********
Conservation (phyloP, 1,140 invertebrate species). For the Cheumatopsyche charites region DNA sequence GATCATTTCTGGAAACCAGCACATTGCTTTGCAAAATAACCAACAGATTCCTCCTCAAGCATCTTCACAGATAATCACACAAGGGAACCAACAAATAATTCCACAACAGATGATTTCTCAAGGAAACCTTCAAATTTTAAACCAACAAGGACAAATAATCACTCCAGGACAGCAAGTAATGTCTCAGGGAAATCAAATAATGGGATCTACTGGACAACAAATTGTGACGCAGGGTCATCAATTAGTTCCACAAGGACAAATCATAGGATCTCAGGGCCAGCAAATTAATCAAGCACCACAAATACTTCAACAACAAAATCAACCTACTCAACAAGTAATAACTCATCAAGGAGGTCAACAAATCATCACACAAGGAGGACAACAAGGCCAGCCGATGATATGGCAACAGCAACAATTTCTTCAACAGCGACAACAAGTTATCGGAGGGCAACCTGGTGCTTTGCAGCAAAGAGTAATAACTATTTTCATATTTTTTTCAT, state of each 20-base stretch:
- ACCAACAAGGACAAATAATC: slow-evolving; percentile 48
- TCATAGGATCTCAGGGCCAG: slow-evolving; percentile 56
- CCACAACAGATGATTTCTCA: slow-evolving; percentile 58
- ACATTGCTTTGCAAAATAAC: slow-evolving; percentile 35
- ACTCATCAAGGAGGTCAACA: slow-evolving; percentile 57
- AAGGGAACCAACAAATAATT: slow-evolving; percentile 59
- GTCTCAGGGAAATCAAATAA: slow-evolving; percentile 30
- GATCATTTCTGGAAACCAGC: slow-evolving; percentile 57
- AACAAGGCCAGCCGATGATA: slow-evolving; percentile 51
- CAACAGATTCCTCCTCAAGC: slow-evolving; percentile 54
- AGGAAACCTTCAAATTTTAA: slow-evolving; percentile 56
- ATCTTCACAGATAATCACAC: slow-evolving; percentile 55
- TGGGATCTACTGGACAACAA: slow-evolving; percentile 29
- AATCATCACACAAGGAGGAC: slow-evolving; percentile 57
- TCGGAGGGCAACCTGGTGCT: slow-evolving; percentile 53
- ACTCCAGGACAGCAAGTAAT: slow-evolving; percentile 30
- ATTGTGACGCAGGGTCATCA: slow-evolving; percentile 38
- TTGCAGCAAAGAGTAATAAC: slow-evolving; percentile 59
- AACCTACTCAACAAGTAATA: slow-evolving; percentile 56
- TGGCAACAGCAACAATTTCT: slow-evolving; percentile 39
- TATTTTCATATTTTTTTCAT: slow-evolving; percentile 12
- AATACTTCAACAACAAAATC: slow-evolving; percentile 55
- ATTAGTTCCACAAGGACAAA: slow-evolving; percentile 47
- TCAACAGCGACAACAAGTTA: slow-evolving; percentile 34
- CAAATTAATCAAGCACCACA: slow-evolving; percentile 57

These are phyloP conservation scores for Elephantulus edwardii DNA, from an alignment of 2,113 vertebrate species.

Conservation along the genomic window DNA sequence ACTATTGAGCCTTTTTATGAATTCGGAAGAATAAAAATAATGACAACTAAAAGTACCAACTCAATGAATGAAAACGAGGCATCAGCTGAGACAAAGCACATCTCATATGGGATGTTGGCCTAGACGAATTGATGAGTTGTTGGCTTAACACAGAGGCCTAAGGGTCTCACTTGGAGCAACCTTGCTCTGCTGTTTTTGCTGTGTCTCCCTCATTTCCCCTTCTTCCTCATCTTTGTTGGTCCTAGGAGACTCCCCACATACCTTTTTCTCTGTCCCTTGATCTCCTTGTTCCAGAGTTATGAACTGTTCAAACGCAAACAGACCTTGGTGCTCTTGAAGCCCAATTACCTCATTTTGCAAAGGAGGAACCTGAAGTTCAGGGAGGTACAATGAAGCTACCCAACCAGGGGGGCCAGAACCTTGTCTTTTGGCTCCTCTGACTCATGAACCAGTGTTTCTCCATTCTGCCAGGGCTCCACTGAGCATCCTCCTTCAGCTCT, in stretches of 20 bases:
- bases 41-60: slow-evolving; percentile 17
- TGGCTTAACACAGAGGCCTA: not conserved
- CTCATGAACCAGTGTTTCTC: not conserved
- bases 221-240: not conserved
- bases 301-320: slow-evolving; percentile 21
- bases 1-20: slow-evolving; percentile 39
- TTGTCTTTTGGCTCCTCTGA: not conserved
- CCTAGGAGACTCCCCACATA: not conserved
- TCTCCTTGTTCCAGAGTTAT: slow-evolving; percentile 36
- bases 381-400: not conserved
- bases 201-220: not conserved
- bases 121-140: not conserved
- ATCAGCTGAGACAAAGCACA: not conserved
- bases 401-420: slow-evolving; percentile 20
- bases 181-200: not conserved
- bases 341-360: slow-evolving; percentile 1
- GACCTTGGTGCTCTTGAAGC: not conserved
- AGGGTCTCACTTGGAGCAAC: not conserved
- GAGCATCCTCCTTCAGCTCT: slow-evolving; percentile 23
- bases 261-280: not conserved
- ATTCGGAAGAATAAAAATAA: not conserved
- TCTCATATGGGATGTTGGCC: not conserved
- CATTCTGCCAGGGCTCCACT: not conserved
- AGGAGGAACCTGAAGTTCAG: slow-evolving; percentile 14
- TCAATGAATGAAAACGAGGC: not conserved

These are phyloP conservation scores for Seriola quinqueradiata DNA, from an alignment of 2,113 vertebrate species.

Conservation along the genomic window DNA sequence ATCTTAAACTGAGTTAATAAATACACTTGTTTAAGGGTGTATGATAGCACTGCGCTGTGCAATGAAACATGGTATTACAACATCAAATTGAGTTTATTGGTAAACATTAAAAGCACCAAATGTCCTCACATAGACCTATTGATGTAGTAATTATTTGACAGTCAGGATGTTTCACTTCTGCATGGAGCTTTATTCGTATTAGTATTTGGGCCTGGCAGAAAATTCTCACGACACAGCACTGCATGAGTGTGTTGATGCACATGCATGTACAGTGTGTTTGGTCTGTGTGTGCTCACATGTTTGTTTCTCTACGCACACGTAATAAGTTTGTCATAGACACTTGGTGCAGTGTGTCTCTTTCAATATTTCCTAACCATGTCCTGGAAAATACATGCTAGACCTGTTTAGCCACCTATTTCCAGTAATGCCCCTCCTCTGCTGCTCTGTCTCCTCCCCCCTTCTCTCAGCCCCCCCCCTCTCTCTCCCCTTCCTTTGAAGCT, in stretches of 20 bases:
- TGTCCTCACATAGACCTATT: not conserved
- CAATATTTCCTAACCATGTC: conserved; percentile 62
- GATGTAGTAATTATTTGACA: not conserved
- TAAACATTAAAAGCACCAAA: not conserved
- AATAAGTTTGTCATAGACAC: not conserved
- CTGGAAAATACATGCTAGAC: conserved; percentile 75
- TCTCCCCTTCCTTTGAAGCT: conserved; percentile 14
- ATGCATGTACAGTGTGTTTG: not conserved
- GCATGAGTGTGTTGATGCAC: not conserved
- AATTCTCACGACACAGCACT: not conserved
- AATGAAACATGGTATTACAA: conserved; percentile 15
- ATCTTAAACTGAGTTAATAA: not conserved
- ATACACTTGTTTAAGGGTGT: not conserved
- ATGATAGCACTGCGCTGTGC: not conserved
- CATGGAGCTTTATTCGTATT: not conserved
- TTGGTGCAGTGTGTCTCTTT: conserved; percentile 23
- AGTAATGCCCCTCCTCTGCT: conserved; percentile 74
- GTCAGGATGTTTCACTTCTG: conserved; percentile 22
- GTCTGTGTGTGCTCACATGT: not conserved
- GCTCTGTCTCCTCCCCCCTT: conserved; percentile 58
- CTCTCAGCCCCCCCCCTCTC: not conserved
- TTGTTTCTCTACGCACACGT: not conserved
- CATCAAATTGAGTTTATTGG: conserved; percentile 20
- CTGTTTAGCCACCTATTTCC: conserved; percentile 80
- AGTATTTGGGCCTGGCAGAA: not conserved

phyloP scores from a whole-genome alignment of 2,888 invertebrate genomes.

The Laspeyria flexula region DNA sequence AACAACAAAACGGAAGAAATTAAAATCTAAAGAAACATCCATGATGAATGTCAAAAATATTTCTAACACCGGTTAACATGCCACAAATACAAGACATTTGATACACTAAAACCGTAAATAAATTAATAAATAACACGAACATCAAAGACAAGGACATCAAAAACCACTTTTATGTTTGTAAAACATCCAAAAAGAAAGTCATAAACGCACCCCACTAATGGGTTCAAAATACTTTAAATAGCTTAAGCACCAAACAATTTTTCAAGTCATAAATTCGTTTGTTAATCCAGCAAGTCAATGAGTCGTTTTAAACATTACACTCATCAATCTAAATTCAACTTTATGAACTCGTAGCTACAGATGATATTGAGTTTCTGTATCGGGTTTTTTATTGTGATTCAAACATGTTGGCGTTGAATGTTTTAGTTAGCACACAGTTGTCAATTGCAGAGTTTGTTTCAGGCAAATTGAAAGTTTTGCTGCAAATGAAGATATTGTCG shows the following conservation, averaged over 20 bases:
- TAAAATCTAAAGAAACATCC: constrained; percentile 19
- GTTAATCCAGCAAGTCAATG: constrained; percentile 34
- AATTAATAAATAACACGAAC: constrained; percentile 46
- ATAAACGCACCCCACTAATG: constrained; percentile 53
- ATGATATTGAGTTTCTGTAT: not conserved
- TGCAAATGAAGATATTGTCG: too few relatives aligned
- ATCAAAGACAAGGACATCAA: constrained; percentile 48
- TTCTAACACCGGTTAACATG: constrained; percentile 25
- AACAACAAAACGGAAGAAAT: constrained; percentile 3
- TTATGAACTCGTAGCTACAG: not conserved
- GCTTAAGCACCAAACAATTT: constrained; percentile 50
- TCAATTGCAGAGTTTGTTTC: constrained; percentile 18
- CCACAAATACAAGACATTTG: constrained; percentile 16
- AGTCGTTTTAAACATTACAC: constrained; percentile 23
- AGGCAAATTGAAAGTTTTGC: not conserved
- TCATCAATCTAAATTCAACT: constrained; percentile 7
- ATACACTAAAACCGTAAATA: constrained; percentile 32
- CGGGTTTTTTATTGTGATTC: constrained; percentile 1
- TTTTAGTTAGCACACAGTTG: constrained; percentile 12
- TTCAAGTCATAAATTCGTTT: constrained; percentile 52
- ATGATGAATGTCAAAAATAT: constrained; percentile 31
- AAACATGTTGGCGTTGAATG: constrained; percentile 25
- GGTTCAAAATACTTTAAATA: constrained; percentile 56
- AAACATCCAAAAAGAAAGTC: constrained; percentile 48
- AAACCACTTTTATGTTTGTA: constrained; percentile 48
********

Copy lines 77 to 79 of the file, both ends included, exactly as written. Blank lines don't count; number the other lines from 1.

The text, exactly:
- TTGTTTCTCTACGCACACGT: not conserved
- CATCAAATTGAGTTTATTGG: conserved; percentile 20
- CTGTTTAGCCACCTATTTCC: conserved; percentile 80